Parents, educators and lawmakers alike are watching a number of studies on bullying.
One, conducted by the American Academy of Pediatrics (AAP) and published this week in Pediatrics, found that children ages 6 to 11 are the most likely to be victims of physical and sexual abuse.
Researchers looked at a sample of 1,000 children, ages 6-11, from three states, and compared the results with their parents’ and teachers’ behavior.
In a previous study, the researchers found that more than three-quarters of children and adolescents who were bullied were also victims of peer-shaming, which they called “peer bullying.”
A study in the Journal of Adolescent Health by researchers at the University of North Carolina at Chapel Hill found that a small group of children ages 10-12 who are bullied more frequently than the rest of the students had higher rates of psychological distress and poor grades in their third and fourth grades.
Another study of children from three schools in Ohio found that students in schools with higher bullying rates were also more likely than those in schools without to be bullied at home.
It is not clear why the rates of physical, sexual and emotional abuse vary from state to state, but a few theories are being discussed.
One theory is that parents, teachers and school officials might be more inclined to take action against the bullies if they perceive the bullying as “wrong” rather than “just” or “not serious enough.”
Another theory is the need to protect children from others who may be more abusive.
But it is also possible that parents may be taking steps to protect their children from the bullying because they perceive their children as less vulnerable to physical or sexual abuse and therefore less likely to initiate it themselves.
Another theory holds that bullying is becoming more common in schools because of the widespread use of smartphones, video games, social media and other technologies.
The latest study, which focused on grades 6-8 in Texas, New Mexico and Georgia, did not measure the types of behaviors that the researchers looked at.
They also did not compare the bullying with peer and non-peer bullying.
In addition, they did not take into account whether the bullying involved verbal or non-verbal communication, like calling someone a “bitch” or using physical force.
Some experts say that the findings are important because they provide the first evidence that bullying has a role in the development of a child’s psychological well-being.
“The results confirm what we have been saying all along that bullying can affect children’s behavior and their health, which is a really good thing,” said Jennifer Stelter, a psychology professor at Indiana University and co-author of the new study.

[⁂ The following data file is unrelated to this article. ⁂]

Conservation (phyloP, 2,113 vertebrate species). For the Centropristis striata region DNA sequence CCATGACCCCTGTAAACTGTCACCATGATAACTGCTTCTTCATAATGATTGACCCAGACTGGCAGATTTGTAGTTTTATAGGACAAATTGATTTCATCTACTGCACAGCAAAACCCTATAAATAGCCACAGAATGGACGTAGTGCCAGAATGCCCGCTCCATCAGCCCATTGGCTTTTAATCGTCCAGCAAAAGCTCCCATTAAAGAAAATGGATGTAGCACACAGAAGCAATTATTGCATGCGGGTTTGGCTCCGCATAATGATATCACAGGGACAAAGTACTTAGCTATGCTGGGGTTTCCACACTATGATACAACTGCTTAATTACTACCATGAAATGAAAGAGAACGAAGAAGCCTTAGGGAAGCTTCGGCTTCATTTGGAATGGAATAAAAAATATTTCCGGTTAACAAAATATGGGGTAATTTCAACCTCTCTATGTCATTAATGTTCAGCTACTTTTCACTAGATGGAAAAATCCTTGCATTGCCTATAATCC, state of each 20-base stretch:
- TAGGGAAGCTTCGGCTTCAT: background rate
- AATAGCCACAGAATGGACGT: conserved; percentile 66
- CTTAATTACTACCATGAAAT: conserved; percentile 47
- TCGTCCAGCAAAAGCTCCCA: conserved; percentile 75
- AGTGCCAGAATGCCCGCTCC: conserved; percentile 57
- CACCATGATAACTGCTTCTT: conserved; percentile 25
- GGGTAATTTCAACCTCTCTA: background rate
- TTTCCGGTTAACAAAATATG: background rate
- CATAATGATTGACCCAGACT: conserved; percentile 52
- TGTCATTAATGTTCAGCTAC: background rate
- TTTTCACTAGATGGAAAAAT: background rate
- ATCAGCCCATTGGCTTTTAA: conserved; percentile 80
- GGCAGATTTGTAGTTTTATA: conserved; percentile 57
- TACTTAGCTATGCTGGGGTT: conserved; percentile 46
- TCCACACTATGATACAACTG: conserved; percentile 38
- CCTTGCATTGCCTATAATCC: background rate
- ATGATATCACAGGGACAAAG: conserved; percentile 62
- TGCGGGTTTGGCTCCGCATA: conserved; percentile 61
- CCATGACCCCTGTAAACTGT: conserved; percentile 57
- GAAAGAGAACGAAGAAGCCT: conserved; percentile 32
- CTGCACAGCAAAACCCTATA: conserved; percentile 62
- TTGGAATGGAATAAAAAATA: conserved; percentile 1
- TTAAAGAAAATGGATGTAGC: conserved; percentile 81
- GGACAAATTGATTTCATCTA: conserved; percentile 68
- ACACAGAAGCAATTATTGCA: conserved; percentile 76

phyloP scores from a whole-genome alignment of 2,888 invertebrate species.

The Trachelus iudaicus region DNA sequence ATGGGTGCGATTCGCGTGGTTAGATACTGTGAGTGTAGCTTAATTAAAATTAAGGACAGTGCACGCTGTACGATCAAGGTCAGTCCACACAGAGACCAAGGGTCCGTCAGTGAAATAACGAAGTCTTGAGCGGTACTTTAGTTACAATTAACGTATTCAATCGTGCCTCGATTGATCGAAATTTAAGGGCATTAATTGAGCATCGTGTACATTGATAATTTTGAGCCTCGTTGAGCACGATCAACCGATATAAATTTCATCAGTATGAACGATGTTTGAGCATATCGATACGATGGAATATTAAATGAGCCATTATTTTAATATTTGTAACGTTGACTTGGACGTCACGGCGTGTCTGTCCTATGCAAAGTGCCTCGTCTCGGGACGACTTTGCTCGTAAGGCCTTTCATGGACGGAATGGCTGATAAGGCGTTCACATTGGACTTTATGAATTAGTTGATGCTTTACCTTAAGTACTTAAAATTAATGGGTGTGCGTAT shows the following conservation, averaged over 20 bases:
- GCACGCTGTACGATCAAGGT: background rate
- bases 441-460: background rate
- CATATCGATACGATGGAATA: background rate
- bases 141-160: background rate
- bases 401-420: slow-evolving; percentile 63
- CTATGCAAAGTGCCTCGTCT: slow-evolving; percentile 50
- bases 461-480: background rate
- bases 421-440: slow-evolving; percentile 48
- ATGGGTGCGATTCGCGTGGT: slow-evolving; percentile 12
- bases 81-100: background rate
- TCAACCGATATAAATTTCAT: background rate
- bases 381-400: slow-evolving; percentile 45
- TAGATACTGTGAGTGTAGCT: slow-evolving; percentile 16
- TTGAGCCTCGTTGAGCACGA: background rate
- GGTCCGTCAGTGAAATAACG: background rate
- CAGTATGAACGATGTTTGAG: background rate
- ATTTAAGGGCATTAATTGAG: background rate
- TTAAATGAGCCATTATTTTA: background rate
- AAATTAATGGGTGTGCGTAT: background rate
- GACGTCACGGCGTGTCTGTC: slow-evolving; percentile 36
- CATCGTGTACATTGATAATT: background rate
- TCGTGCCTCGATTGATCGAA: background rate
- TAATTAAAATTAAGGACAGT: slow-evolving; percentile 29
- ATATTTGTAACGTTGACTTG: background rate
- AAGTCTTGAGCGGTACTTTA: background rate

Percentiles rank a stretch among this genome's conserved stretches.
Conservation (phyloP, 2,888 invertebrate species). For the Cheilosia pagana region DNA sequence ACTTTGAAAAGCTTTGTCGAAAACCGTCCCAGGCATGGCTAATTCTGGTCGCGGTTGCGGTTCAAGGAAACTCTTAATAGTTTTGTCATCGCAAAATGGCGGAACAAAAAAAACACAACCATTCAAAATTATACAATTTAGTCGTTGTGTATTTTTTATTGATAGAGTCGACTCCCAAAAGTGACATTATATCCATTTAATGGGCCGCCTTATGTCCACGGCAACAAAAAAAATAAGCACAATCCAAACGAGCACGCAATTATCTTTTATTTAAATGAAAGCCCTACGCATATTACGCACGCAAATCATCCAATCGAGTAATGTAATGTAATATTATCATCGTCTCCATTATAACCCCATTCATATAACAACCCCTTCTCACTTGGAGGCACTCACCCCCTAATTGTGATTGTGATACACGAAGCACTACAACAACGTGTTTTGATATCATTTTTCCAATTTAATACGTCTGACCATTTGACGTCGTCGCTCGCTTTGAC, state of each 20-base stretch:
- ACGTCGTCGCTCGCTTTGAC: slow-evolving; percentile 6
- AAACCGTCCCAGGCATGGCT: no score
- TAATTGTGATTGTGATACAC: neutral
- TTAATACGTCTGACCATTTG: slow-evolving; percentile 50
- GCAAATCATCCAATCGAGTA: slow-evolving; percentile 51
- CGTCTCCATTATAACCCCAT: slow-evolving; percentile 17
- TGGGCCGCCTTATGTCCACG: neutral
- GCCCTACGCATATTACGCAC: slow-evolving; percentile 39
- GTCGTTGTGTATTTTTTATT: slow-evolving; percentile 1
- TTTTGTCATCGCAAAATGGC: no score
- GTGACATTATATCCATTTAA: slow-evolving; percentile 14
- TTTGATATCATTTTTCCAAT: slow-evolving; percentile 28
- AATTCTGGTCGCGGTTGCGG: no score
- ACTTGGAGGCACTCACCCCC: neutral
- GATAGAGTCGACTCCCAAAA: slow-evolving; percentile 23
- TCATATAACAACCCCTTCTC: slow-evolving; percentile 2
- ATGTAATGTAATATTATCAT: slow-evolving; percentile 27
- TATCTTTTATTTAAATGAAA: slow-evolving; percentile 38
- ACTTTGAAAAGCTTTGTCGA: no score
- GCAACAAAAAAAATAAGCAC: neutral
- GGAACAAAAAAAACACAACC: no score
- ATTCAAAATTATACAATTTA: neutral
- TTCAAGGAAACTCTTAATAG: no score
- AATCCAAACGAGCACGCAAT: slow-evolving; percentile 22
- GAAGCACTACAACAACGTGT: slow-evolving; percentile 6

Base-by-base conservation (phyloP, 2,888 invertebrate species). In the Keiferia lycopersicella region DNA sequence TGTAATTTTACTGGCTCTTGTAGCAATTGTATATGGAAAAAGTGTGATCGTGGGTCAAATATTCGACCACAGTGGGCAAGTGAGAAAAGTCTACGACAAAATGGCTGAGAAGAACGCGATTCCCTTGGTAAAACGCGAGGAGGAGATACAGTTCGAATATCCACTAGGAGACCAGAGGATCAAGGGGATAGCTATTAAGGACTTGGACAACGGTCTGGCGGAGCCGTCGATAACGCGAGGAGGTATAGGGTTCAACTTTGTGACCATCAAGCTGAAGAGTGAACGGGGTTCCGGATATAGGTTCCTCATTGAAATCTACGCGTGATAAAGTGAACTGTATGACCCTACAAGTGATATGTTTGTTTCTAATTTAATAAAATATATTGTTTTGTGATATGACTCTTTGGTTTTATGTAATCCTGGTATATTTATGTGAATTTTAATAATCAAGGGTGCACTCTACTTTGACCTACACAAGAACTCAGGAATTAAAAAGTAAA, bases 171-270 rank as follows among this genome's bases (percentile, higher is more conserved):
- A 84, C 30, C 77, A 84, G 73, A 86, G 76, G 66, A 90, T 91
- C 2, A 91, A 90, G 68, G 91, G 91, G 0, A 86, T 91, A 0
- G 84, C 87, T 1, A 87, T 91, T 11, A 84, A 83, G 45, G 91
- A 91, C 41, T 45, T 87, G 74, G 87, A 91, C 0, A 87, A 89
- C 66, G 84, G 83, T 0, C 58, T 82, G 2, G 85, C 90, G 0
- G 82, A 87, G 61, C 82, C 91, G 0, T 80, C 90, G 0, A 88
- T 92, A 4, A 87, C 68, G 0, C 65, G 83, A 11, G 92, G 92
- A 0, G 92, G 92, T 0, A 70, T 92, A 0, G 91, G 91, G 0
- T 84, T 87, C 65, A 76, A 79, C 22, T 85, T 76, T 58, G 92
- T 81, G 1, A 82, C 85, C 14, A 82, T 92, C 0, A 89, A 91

“Kids who are physically abused may be at higher risk for depression and anxiety and may have lower self-esteem and lower academic performance.
They are at greater risk of being bullied, but it doesn’t mean that they are more vulnerable to bullying because it is the same behavior that happens in the classroom.”
Stelte and colleagues say the findings will help parents and teachers better understand the types and severity of bullying that may occur in their children’s schools.
They will also help researchers better understand how and why bullying develops.
“This study is really the first one to look at this in depth and to compare the impact of bullying in schools across the United States,” said Stelstner.
“We know that bullying may have many different causes.
A review published in the December issue of the journal Pediatrics found that bullying in the United Kingdom had a significant impact on psychological health. “
But what we don’t yet know is why this happens, how it affects children and how it impacts adults.”
A review published in the December issue of the journal Pediatrics found that bullying in the United Kingdom had a significant impact on psychological health.
The authors of the study said that the study found that when parents, peers and teachers know their child is bullied, they are less likely than other adults to intervene.
The researchers said that parents who knew their child was bullied were about four times more likely as non-participants to intervene when the child was experiencing bullying.
The review also found that parents were twice as likely as peers to intervene, and teachers were nearly four times as likely.
“Our study shows that parents’ feelings of helplessness about bullying can be significant barriers to their childrens ability to resist bullying,” said co-lead author Dr. Joanne Fennell, a clinical psychologist in the School of Behavioral and Developmental Sciences at Northwestern University.
“It is particularly important to understand how bullying influences children and teenagers’ psychological well being and to provide interventions that are effective.”
For more information about bullying, visit the American Psychological Association’s website.